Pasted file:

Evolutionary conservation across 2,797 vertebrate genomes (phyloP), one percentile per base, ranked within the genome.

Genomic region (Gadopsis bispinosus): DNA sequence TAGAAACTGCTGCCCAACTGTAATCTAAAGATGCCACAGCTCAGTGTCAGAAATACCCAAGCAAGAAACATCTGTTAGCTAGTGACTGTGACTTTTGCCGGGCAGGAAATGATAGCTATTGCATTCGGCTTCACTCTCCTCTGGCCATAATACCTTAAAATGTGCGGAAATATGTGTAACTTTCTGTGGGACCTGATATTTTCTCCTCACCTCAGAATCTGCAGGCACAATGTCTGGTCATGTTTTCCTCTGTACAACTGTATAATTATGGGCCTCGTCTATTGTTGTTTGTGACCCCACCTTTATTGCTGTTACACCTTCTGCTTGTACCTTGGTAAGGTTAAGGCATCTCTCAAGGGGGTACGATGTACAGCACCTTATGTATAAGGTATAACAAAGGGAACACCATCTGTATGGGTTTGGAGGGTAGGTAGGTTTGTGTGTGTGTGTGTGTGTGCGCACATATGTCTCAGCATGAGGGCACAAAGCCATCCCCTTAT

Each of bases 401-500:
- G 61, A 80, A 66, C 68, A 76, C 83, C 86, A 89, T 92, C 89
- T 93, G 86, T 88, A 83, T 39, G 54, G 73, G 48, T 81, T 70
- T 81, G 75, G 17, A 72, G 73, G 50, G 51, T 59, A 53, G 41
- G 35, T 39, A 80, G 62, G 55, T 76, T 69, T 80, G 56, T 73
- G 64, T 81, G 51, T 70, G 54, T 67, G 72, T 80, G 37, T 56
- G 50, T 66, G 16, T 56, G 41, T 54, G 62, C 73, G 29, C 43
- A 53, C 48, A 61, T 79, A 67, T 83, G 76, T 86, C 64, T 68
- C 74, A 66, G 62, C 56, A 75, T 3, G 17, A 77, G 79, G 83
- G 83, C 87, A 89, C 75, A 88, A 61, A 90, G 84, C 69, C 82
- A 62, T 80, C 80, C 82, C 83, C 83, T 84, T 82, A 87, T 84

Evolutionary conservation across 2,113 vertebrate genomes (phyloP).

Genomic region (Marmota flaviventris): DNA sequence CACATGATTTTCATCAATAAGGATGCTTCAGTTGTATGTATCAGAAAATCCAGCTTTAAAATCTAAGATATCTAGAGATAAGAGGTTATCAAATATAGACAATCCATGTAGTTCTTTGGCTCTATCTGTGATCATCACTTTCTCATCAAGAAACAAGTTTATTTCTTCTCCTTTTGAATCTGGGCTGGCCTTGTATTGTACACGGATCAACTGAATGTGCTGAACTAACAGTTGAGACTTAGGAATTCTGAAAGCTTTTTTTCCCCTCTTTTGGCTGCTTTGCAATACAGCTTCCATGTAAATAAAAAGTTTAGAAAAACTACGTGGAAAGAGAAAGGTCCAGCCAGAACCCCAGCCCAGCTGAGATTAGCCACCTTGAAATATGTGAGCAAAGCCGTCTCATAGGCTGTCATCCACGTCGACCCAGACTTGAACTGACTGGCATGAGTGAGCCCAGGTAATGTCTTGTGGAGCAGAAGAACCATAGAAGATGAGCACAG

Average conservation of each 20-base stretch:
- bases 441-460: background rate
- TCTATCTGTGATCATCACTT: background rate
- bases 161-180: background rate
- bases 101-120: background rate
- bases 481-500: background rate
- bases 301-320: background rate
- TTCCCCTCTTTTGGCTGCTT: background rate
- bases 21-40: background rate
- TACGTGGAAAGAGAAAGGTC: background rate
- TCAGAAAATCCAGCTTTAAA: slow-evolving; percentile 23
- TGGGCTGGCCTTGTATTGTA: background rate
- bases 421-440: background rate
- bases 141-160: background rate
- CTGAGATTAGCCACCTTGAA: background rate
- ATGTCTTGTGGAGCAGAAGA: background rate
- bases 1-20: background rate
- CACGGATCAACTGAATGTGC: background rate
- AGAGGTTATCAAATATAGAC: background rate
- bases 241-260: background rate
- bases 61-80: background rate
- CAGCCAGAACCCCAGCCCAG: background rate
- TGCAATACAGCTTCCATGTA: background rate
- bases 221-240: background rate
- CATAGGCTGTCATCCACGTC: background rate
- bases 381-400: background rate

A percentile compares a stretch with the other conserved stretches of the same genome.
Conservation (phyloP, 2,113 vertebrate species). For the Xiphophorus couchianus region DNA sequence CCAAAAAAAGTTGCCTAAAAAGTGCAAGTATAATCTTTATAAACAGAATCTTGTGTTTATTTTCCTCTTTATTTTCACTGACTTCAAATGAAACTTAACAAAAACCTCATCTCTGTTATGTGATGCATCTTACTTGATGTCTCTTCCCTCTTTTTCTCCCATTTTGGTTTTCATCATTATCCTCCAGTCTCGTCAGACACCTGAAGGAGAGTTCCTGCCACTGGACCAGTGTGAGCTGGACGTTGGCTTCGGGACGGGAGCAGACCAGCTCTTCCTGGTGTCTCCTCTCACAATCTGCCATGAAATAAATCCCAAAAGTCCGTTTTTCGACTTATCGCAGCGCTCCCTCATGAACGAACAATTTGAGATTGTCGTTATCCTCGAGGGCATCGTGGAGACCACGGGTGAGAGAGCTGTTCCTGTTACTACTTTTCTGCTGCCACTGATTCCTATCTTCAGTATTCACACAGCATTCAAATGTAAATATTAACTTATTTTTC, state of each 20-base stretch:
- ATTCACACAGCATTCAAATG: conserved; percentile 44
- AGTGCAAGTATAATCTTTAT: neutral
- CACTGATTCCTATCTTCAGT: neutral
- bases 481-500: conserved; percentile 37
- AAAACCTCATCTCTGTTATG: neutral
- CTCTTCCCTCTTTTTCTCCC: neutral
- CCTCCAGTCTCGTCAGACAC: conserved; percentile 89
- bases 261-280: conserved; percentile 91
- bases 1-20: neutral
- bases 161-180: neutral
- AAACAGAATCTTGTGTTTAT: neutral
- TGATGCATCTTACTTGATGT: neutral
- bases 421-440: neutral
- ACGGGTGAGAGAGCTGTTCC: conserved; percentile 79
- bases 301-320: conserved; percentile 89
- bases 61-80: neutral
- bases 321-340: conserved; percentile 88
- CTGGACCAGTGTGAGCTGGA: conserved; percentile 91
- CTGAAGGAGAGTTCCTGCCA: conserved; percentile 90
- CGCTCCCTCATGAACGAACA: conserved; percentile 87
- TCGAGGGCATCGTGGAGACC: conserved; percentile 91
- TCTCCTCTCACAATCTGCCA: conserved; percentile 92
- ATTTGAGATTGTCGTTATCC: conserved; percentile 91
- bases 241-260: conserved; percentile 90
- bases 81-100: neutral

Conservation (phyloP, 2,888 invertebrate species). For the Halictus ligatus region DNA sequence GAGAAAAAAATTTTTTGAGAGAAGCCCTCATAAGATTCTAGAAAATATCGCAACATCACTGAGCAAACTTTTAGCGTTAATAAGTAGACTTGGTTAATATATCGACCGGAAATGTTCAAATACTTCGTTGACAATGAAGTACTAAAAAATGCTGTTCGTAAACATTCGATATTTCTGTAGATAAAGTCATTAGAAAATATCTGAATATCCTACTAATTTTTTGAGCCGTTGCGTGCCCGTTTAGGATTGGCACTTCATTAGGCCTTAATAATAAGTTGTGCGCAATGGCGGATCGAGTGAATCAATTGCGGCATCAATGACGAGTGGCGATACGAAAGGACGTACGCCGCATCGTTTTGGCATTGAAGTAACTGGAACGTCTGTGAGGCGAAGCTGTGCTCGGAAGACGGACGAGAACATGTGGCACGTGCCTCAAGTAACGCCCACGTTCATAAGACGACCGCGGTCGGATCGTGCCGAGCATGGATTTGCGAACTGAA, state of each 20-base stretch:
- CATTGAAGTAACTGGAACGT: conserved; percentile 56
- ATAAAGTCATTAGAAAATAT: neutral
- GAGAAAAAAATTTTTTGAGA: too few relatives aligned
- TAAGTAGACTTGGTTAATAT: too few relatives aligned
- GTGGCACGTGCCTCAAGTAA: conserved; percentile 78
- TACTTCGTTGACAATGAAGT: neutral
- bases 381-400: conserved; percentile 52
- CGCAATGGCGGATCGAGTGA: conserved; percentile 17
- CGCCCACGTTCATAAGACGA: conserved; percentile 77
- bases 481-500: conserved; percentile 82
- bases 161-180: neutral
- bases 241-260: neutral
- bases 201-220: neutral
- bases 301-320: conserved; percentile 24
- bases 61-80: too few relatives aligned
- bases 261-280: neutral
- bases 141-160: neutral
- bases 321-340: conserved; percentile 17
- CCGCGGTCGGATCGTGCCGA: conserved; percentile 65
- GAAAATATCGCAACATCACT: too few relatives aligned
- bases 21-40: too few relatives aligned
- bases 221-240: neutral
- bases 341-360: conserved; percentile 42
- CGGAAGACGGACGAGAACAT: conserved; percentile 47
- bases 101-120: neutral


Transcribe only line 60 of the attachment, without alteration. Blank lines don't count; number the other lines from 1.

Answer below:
- bases 321-340: conserved; percentile 88